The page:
UK guidance for the treatment of bipolar disorder has an emphasis on medication. However, more than 60% of people with the diagnosis stop taking their medication at some point. This is often because of the common and severe and unpleasant side effects that drugs such as lithium and olanzapine can produce. These include dizziness, diarrhea, slowed movement and substantial weight gain.

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Blister Packs for Medications

As far as medication goes, remembering to take the required doses morning, noon or bedtime was causing chaos.  I would forget to take this med or that med, refilling prescriptions in time, and each med had it’s own pill bottle. Filling that 7-day plastic organizer every week was a pain in the neck.

My doctor suggested a Blister Pack – pure bliss!  My pharmacy fills them bi-weekly without a fee, and he calls the doctor for refills (saving me a trip to the doctor), I pick them up, all sorted, neat and tidy.  I still have to remember to take them!

Image source: google.ca
More on blister pack usage @
https://en.wikipedia.org/wiki/Blister_pack

Treating Bipolar Disorder Without Medication

This article appeared on a new site I found Science20.com discussing Bipolar Disorder.  The words ‘Lithium’, ‘weight gain’ and ‘olanzapine’ are mentioned which are all too familiar to me.

Bipolar disorder is a diagnosis given to people who experience periods of intense low mood but also periods of elation and increased energy which can lead to impaired judgement and risky behaviour. The Royal College of Psychiatrists estimates that around 1% of the adult population experience bipolar symptoms at some point in their life.

UK guidance for the treatment of bipolar disorder has an emphasis on medication. However, more than 60% of people with the diagnosis stop taking their medication at some point. This is often because of the common and severe and unpleasant side effects that drugs such as lithium and olanzapine can produce. These include dizziness, diarrhea, slowed movement and substantial weight gain.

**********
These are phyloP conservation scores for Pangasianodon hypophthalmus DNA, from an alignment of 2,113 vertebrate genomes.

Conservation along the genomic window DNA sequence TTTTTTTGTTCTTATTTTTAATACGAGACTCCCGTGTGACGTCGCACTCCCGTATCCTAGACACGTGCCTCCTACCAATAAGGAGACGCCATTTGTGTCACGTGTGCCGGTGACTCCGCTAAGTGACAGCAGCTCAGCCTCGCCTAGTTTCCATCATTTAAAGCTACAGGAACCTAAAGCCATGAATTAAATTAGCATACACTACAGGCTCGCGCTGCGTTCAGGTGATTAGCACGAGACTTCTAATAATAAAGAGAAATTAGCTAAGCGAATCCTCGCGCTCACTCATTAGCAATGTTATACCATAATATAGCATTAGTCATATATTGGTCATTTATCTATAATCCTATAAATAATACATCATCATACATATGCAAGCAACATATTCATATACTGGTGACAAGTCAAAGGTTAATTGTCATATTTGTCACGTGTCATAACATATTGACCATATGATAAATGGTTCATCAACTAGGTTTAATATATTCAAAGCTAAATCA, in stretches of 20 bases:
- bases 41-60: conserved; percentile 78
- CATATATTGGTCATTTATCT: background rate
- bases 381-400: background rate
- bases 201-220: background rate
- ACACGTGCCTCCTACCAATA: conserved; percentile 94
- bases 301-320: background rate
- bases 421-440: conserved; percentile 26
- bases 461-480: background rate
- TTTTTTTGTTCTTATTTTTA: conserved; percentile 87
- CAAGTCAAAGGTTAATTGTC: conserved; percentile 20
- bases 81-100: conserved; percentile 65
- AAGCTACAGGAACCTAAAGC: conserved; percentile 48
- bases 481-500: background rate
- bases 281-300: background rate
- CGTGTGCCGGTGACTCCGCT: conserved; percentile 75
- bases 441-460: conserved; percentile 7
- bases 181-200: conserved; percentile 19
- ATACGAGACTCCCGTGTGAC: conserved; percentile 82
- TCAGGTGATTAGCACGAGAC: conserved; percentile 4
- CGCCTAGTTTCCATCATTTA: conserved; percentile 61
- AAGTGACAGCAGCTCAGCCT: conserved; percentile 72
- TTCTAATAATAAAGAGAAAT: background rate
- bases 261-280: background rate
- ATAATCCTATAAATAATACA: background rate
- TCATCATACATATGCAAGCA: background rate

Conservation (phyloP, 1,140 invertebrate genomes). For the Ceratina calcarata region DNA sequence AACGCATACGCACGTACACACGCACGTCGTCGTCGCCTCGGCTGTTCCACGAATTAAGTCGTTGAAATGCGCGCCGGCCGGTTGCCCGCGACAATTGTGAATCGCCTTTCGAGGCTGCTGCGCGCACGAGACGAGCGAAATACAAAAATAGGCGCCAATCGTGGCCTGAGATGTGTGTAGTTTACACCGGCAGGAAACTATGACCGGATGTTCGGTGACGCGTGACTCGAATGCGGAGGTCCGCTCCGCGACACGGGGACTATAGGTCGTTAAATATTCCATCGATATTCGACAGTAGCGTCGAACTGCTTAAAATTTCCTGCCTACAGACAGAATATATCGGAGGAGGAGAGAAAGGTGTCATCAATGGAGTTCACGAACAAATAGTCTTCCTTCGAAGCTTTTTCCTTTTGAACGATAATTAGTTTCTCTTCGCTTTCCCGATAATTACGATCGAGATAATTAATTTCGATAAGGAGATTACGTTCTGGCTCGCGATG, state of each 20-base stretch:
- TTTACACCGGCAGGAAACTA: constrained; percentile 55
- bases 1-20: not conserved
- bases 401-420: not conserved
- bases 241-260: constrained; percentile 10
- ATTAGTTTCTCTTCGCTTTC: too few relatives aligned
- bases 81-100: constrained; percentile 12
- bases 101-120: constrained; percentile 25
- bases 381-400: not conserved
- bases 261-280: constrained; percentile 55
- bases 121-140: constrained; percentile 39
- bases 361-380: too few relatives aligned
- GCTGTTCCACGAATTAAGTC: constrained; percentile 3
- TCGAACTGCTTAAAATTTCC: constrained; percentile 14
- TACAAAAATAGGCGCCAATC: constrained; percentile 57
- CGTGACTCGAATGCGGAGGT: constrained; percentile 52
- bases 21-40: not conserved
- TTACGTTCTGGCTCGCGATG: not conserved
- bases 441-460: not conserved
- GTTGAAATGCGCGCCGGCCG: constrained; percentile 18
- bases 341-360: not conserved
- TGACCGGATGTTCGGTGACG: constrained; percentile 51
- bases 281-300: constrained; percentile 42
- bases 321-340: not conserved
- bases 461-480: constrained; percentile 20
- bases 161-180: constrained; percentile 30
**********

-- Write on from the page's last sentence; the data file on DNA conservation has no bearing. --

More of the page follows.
A recent review also suggested that medication only helps a small proportion of those it is prescribed to. The review looked at 12 different medication regimes used under several different circumstances and found the highest success rate was just 33%. And lithium, a drug that NICE recommends as the “first-line, long-term pharmacological treatment for bipolar disorder” was found to benefit only about one in seven patients. It is also a very toxic drug.Recent research has found that around one in three of those taking lithium over many years will go on to suffer from chronic renal failure.

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Depression: Combo of antidepressants and painkillers risky

Science Daily, Jul 15/15 ~  Taking a combination of antidepressants and common painkillers is associated with an increased risk of bleeding soon after starting treatment, finds a new study. The researchers say their results may have been affected by other unmeasured or unknown factors and should be interpreted with caution. However, they suggest special attention is needed when patients use both these classes of drugs together.

The researchers say their results may have been affected by other unmeasured or unknown factors and should be interpreted with caution. However, they suggest special attention is needed when patients use both these classes of drugs together.

Depression produces the greatest decrement in health of all common chronic conditions and depression in older people is an important public health problem.